Reminder: October 1st Deadline for Submissions Approaching
2018 Call for Papers
The Virginia Forum: March 15-17, 2018
Local History and Regional Identity
Journal of African Diaspora Archaeology and Heritage, Vol. 5, Issue 3 (Nov. 2016) now available
Our November 2016 issue of the Journal of African Diaspora Archaeology and Heritage is available online.
Table of Contents
Contextualizing Canines, a Dog Burial, and Enslaved Life on a Virginia Plantation
Matthew C. Greer
"This database is the latest step by the Virginia Historical Society to increase access to its varied collections relating to Virginians of African descent. Since its founding in 1831, the VHS has collected unpublished manuscripts, a collection that now numbers more than 8 million processed items." (las accessed, Oct. 11, 2016)
"The Library’s African American Narrative project aims to provide greater accessibility to pre-1865 African American history and genealogy found in the rich primary sources in its holdings. Traditional description, indexing, transcription, and digitization are major parts of this effort. However, and perhaps more importantly, this project seeks to encourage conversation and engagement around the records, providing opportunities for a more grassroots and diverse narrative of the history of Virginia’s African American people." (last accessed, Oct. 11, 2016)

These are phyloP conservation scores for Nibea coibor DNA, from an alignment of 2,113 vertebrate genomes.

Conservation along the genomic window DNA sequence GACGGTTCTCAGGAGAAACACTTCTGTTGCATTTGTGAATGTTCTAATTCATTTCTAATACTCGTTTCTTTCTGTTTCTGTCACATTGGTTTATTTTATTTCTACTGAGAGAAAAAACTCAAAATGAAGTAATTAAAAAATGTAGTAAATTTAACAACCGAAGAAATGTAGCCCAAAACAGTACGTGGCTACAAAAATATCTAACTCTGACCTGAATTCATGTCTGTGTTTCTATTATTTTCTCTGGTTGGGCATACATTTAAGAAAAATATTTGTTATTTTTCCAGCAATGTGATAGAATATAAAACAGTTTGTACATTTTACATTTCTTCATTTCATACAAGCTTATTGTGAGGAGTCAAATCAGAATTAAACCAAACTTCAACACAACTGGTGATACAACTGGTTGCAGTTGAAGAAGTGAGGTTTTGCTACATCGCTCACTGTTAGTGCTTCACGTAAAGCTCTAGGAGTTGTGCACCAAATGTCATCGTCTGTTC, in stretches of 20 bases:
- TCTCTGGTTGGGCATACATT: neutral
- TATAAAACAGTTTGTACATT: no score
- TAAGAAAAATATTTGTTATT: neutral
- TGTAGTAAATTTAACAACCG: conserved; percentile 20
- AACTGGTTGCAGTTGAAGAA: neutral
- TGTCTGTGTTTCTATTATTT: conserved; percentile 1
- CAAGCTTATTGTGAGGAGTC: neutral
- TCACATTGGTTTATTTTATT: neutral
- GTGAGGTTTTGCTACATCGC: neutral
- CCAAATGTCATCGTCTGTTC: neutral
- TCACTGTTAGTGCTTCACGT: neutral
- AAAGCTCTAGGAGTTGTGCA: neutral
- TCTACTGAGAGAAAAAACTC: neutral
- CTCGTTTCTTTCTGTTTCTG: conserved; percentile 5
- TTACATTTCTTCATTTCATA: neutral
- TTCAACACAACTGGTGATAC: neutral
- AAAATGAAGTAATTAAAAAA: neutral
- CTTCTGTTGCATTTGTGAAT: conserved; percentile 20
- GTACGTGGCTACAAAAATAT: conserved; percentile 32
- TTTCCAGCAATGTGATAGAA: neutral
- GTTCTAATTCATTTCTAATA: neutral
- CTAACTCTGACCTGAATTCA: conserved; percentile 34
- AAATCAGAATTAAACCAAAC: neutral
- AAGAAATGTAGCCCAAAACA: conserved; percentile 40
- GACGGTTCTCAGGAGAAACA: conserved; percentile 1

"The Geography of Slavery in Virginia is a digital collection of advertisements for runaway and captured slaves and servants in 18th- and 19th-century Virginia newspapers. Building on the rich descriptions of individual slaves and servants in the ads, the project offers a personal, geographical and documentary context for the study of slavery in Virginia, from colonial times to the Civil War." (last accessed, Oct. 6, 2016)
Fascinating. What about religious beliefs as a reason? In addition to the ones proposed?
Re: "We are left to wonder why they wanted to help. Did they consider it their duty to a fellow human being; did they feel the pull of friendship--or even family--ties? Or, did they stand to benefit in some way from the unique arrangement? A more thorough treatment of the economic and social networks that connected white and black members of these communities might help us to answer these crucial questions."